In his Seminar VI: Desire and its Interpretation, Jacques Lacan briefly states that “a signifier does not concern a third thing that it supposedly represents but concerns another signifier which it is not.”
This indicates to me that Lacan's theory of desire as what emerges in the gap between the subject and their symbolization in language relies heavily on Saussure’s central semiotic principles:
- A sign is the arbitrary coupling of a concept and sound-image
- The meaning of the sound-image is produced by its differentiation from other sound-images within the same system
- Language operates diachronically
At the beginning of his seminar, Lacan demonstrates for his students the connection between the subject’s entanglement in language and the emergence of desire. However, before he can do so, he must first schematize the subject in language. He begins laying the groundwork for his famous three-tiered “graph of desire” by contrasting his view of signifiers with a “three terms” theory of signs in which a (1) a hearer receives (2) a sign which represents (3) an object (either physical or mental). Crucially, Saussure also takes this same “three terms” theory of signs as his foil when he attempts to define a linguistic sign as that which unites a concept and a sound-image, making a sign a composite of a signified (concept) and a signifier (sound-image).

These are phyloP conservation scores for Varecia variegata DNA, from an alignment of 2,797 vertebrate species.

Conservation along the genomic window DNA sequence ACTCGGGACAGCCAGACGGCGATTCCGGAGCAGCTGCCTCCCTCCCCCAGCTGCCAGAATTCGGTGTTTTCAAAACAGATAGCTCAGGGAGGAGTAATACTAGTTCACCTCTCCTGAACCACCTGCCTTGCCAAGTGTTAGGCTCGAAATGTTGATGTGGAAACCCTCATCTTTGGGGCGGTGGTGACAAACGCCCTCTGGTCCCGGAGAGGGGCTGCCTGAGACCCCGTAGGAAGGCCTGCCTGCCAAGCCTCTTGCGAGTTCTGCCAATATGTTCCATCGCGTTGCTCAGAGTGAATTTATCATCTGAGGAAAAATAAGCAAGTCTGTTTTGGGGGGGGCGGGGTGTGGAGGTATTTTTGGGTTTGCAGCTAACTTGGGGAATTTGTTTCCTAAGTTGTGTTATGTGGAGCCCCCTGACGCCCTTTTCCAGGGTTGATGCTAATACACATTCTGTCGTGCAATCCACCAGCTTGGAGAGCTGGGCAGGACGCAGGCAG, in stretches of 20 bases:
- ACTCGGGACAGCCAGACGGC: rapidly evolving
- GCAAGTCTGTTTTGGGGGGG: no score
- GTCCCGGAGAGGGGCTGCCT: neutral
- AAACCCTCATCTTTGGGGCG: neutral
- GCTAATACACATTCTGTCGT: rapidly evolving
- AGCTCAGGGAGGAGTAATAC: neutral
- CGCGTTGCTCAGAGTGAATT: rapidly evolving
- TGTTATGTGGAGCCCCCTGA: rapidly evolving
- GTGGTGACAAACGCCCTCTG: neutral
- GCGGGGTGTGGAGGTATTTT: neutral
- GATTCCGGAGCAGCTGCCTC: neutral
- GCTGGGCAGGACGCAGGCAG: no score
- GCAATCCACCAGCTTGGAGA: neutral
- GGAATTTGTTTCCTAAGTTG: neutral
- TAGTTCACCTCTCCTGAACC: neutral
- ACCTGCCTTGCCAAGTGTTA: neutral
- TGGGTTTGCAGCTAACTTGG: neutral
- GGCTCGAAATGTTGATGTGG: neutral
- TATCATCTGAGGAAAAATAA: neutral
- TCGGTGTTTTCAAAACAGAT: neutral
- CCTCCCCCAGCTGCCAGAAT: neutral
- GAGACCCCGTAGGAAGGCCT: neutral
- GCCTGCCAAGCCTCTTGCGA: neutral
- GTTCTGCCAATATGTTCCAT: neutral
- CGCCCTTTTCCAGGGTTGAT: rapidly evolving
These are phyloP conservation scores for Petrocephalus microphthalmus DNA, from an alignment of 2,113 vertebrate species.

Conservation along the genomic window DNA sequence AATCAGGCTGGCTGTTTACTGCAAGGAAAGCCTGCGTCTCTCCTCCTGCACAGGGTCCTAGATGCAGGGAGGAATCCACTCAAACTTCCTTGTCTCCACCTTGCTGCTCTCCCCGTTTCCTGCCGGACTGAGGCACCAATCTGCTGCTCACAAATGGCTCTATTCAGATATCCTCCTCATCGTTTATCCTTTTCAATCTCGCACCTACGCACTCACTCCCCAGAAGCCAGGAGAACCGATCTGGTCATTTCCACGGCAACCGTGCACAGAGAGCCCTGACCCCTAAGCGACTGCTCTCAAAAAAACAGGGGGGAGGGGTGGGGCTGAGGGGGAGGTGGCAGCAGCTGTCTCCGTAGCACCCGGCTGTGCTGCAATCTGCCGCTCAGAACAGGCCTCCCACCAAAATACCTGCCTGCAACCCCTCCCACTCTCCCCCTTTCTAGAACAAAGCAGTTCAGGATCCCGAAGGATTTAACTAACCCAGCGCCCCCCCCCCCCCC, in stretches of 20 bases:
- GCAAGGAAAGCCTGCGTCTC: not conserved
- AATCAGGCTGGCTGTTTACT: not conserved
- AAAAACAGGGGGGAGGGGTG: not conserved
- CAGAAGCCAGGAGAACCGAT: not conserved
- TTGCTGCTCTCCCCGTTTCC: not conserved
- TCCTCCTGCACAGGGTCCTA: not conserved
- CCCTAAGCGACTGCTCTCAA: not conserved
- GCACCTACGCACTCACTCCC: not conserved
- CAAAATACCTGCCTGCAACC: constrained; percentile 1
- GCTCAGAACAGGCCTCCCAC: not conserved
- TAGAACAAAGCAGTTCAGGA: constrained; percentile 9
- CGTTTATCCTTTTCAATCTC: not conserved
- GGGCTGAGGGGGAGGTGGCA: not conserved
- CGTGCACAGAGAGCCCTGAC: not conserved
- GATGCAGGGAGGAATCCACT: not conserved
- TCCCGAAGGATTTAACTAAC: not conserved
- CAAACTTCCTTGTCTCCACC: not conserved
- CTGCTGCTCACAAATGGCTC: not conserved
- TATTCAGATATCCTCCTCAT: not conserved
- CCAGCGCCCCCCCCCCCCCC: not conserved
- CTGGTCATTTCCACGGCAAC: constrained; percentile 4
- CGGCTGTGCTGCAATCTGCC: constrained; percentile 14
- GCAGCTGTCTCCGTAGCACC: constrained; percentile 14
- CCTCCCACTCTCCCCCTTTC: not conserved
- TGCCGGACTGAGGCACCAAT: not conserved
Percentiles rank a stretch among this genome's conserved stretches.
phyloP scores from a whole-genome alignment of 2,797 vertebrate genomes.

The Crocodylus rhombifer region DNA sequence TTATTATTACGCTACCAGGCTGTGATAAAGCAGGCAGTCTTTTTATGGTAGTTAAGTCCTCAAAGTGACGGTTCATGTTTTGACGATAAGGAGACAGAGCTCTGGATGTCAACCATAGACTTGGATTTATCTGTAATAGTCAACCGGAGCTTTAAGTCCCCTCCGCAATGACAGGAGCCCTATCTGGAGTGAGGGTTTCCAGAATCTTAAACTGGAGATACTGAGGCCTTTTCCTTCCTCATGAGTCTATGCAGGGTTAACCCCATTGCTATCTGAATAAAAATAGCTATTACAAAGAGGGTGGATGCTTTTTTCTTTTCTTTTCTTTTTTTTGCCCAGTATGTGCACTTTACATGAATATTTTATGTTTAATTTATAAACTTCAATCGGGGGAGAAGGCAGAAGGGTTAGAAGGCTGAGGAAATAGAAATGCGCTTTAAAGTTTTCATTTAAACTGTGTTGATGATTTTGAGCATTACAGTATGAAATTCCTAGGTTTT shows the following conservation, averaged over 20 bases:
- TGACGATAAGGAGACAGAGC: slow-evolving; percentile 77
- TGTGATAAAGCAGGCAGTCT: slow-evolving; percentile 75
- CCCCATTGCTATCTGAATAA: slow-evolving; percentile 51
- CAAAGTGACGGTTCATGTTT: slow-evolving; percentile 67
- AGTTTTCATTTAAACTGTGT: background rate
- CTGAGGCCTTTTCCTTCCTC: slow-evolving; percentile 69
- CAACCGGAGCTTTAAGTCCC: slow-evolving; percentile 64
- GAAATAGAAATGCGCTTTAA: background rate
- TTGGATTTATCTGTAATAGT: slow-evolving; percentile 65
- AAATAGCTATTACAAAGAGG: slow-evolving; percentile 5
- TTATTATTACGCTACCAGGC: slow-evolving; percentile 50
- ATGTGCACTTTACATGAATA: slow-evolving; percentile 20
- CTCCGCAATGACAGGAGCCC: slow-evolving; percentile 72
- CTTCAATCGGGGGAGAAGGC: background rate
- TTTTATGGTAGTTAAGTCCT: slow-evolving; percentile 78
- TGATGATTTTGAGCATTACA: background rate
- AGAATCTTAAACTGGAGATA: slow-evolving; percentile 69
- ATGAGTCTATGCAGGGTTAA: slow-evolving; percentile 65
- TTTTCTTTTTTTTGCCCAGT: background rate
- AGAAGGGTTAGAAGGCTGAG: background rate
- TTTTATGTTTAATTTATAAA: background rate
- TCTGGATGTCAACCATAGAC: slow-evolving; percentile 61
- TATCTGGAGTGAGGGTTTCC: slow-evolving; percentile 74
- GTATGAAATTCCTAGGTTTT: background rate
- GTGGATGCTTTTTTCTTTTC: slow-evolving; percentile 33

Saussure uses the term “sound-image” to capture how the act of speaking also includes hearing ourselves speak, thus inextricably uniting the act of speaking the word with the sensation it creates in our consciousness. For instance, we can speak to ourselves inside our mind by simply recalling the sense experience of hearing but without performing the corresponding act of speaking. The mind couples the sound and sense-impression to form Saussure’s “sound-image,” such that if we hear the sound we experience the corresponding sense impression, and we recall the sense impression to simulate the sound in our head.